• Every character has to have a flaw. Maybe you decided that yours was commitment-phobic, or that she was overly-honest, or that she couldn’t hold down a job. There are lots of ways that could be fun in a novel, but a deeper question is: Why?
  • What happened to your main character at an earlier point in their life, that caused them to begin acting this way?
  • Once you know that, the subtle ways she reacts will change. She won’t just be commitment-phobic, she’ll get unreasonably angry when anyone promises to take her on vacation, because when she was nine her dad promised to take her on vacation but instead blew the money taking his new girlfriend to Vegas, and your main character never had a real relationship with him again after that.
  • In Story Genius Lisa Cron asserts that harmful adult behaviors originate in behaviors that were actually protective, at some point. So, by not trusting her Dad again, your main character protected herself from getting hurt by him. But that pattern of behavior stopped serving her at some point (probably right around the time your novel starts) and she has to learn to overcome it. Knowing what caused her to begin acting that way is extremely useful.
  • Digging into your character’s past gives you news ways to show their flaws in your novel.


Photo credit: GôDiNô

What did you write about? Leave a comment!

111 – The Joy of Writing (Backstories)

Writing a longer work like a novel can get a bit overwhelming. Today I encourage you to use short stories to explore areas of your novel’s world that you might not have dug deeply into. This can help unblock the writing process and get you back to a place where you’re enjoying your writing.



Write on Wednesday prompts: https://stada.me/wow

Another new episode of Write Every Day, Not “Some Day”

[Write On Wednesday] Invented Languages

This week’s prompt is inspired by this article on lost American slang. There is such richness and yet a foreign feel to the language in the quotes, that I couldn’t stop thinking about using this as a way to spice up my own writing.

(The examples in the piece remind me of both Harold Hill  — The Music Man’s pop-culture references were meticulously researched — and Mr Burns from The Simpsons! It also made me wonder if Disney intended Bambi’s “Thumper” to have a double-meaning for older viewers.)

The Prompt

Write a story in which your characters have their own slang, dialect, similes and metaphors tied in to their time/place/culture.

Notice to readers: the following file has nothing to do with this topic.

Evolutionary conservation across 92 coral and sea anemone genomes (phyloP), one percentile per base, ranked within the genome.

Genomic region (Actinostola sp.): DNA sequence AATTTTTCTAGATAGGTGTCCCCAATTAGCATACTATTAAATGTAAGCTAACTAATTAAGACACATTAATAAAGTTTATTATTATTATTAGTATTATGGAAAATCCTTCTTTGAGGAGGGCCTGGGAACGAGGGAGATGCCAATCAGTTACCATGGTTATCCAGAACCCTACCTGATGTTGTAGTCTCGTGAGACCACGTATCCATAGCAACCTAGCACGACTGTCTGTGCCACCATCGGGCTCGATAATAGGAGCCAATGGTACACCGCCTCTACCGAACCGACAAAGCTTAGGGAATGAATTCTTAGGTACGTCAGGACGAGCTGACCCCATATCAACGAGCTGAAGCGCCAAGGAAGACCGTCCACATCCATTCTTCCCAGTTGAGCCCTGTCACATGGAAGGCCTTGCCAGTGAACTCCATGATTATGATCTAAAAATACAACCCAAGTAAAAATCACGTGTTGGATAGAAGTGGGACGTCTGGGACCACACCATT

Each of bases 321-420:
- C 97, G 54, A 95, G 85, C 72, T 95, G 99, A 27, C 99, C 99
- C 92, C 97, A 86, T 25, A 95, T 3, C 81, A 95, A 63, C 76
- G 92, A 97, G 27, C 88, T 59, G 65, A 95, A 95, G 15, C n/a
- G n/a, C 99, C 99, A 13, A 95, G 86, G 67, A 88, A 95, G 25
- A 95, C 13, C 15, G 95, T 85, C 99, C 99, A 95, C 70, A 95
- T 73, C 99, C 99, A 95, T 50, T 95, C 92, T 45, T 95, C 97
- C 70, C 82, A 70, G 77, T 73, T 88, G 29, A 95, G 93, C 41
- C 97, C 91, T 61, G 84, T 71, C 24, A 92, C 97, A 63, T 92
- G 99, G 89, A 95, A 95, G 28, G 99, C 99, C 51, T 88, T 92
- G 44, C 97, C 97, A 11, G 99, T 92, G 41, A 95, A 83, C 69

• Feel free to make up the slang. No need for historical accuracy here. Just be consistent within your world.
  • Think about how your characters see life. Are they agricultural? Sports-obsessed? (When I moved to the US I was bamboozled by political articles in newspapers that relied heavily on sports analogies that meant absolutely nothing to me). Are they engineers? Are they space-based?
  • Play with current expressions and change them to fit your characters. In a space opera “How on earth?” becomes “How in the twelve orbiting satellites of Juno?”; the fable of the grasshopper and the ant is transformed into a fable about worker droids and love-bots; etc. In my speculative-fiction novel-in-progress, my atheist-mechanics use expletives like “Great Gears!” where we might use profanity.
  • You can use slang to distance one generation from another (my husband and I are constantly having to explain our bon mots to our children, who are growing up on a different continent as well as a different millennium!)
  • Have fun with this.



[Writing Prompt] World Building

Writing a story is more than just throwing some characters into a situation and seeing what happens. A good writer builds a whole world around the story of the characters.

This is more than setting: it’s also the soundtrack, the slang people use, the color palette of the rooms, the social hierarchy hinted at…

The Prompt

Spend Some Time Painting A Realistic World Around The Edges of Today’s Story

The most obvious place to find examples of this ‘world-building’ is in science-fiction (especially futuristic or space stories) and fantasy. Each of these genres has to define everything for the reader from social structures to the shape of the vehicles, to the way gravity works in this world (think Harry Potter’s wizarding world and its unconventional public transport, or Star Wars vs. Firefly in how they handled the sound of space ships.)

But every story needs a certain amount of ‘world-building’. In a Hercule Poirot story we are in a world of drawing-rooms and exotic locales, and a certain class strata. In 50 Shades of Grey, we are introduced to a world where certain people define the shape of their relationship with detailed contracts.

Pay attention to the details of your world today.


And when you have written your story, log in and post your success in The Victory Dance group or simply comment on this post and let the congrats come flying in.